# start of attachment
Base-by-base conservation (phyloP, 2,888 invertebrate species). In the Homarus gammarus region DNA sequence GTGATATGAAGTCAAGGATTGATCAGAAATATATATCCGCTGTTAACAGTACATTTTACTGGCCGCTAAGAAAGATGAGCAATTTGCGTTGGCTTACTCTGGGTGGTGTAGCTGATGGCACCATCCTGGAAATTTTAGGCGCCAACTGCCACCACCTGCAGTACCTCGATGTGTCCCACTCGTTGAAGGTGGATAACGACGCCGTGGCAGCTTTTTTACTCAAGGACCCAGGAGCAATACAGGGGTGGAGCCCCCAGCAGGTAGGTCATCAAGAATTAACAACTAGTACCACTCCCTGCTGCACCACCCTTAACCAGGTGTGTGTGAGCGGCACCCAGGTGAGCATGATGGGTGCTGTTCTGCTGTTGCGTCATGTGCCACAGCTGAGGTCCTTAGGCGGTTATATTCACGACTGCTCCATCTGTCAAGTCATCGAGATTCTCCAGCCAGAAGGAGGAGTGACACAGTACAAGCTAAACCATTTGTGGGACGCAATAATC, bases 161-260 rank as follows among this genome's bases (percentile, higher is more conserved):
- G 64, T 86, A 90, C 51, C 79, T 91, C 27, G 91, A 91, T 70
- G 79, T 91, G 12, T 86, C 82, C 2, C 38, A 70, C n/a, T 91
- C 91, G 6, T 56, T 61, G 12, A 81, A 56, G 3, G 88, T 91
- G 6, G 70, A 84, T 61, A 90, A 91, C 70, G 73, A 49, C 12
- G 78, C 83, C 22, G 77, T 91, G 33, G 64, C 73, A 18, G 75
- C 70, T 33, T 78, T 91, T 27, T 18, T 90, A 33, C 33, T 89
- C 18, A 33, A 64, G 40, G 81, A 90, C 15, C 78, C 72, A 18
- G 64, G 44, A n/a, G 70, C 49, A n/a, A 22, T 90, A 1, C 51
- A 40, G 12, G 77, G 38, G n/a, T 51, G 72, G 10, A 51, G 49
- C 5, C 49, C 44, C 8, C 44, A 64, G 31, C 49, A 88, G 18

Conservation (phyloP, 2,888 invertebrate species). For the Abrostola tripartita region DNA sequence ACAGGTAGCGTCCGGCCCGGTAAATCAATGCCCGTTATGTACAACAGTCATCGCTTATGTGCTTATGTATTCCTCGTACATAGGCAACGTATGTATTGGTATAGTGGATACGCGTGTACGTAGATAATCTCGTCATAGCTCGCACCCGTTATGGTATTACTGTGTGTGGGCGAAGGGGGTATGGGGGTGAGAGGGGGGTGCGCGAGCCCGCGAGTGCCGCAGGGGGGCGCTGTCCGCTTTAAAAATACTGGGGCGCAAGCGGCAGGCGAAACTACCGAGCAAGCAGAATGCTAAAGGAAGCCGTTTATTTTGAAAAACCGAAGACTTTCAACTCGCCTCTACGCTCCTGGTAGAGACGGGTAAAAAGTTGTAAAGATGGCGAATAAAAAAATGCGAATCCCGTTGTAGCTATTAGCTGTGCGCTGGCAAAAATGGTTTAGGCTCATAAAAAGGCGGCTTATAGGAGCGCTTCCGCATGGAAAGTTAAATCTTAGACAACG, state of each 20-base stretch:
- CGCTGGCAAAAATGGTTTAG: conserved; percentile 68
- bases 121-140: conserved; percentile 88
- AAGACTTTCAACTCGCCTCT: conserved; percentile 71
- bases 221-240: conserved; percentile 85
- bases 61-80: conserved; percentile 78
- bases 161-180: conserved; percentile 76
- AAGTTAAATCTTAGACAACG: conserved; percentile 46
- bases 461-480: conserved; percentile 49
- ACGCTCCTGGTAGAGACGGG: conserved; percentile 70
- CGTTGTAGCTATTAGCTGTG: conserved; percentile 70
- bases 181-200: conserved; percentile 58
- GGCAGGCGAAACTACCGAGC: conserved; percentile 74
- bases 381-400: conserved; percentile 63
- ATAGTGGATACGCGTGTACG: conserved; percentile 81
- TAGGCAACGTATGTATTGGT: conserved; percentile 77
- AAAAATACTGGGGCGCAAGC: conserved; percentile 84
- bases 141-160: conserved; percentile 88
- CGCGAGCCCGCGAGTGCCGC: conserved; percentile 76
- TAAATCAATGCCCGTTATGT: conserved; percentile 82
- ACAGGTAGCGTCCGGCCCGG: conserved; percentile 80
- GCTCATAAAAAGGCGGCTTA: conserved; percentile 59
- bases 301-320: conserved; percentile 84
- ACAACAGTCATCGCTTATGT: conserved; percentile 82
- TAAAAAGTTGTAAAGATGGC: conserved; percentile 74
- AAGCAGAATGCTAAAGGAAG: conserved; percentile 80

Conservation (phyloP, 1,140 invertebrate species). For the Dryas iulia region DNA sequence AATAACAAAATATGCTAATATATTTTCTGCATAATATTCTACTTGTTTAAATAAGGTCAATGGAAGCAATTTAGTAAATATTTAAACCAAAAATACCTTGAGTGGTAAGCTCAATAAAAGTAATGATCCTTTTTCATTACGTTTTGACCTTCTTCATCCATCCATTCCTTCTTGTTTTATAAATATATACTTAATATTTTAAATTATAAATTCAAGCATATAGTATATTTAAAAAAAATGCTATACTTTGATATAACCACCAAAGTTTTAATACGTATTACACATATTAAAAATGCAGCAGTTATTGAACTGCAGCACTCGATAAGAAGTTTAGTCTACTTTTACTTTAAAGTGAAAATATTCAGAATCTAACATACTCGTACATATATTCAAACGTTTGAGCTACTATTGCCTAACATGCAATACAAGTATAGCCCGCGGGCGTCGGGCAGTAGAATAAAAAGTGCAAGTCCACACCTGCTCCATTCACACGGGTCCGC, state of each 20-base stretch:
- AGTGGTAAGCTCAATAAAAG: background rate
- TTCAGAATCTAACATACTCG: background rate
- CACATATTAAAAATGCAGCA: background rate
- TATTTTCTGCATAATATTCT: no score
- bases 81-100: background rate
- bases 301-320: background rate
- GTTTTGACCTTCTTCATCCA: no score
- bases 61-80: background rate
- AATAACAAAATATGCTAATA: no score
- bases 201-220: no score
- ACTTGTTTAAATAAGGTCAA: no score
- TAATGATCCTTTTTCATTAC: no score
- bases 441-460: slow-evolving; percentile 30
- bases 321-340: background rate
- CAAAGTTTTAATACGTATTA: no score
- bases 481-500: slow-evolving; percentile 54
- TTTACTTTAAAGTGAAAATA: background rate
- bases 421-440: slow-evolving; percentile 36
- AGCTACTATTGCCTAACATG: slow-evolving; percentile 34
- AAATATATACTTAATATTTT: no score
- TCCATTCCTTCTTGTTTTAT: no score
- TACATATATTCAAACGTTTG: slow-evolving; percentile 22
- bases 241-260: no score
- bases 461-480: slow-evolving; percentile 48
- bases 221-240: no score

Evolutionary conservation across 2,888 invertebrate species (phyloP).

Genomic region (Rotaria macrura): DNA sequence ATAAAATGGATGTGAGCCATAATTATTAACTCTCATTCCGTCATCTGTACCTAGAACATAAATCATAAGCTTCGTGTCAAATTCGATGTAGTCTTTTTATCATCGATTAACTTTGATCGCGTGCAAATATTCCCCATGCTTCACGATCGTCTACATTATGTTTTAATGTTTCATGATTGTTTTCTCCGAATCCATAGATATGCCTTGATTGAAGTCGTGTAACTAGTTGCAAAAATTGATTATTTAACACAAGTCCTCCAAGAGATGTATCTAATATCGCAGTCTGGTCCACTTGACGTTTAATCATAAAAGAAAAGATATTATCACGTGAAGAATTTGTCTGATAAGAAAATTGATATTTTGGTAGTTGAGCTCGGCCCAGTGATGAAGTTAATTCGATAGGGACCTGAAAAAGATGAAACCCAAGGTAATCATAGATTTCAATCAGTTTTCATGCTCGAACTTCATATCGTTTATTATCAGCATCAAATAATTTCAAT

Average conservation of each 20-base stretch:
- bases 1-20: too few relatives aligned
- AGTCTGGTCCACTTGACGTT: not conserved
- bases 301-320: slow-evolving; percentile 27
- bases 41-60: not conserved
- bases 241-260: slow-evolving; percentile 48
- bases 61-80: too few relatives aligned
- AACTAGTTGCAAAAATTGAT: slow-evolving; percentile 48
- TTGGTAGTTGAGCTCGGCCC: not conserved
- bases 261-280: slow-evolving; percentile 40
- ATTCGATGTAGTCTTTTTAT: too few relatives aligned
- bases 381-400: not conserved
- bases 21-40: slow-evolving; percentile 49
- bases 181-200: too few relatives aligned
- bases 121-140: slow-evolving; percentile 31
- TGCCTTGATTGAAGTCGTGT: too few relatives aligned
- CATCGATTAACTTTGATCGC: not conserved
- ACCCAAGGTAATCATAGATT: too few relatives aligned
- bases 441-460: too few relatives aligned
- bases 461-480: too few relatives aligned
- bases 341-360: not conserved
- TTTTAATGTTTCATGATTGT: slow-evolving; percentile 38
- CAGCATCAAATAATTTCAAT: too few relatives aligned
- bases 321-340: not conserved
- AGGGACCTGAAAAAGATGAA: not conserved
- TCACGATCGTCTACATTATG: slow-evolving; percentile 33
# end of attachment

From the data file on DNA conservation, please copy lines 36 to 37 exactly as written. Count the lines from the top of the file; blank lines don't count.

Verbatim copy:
- TAAAAAGTTGTAAAGATGGC: conserved; percentile 74
- AAGCAGAATGCTAAAGGAAG: conserved; percentile 80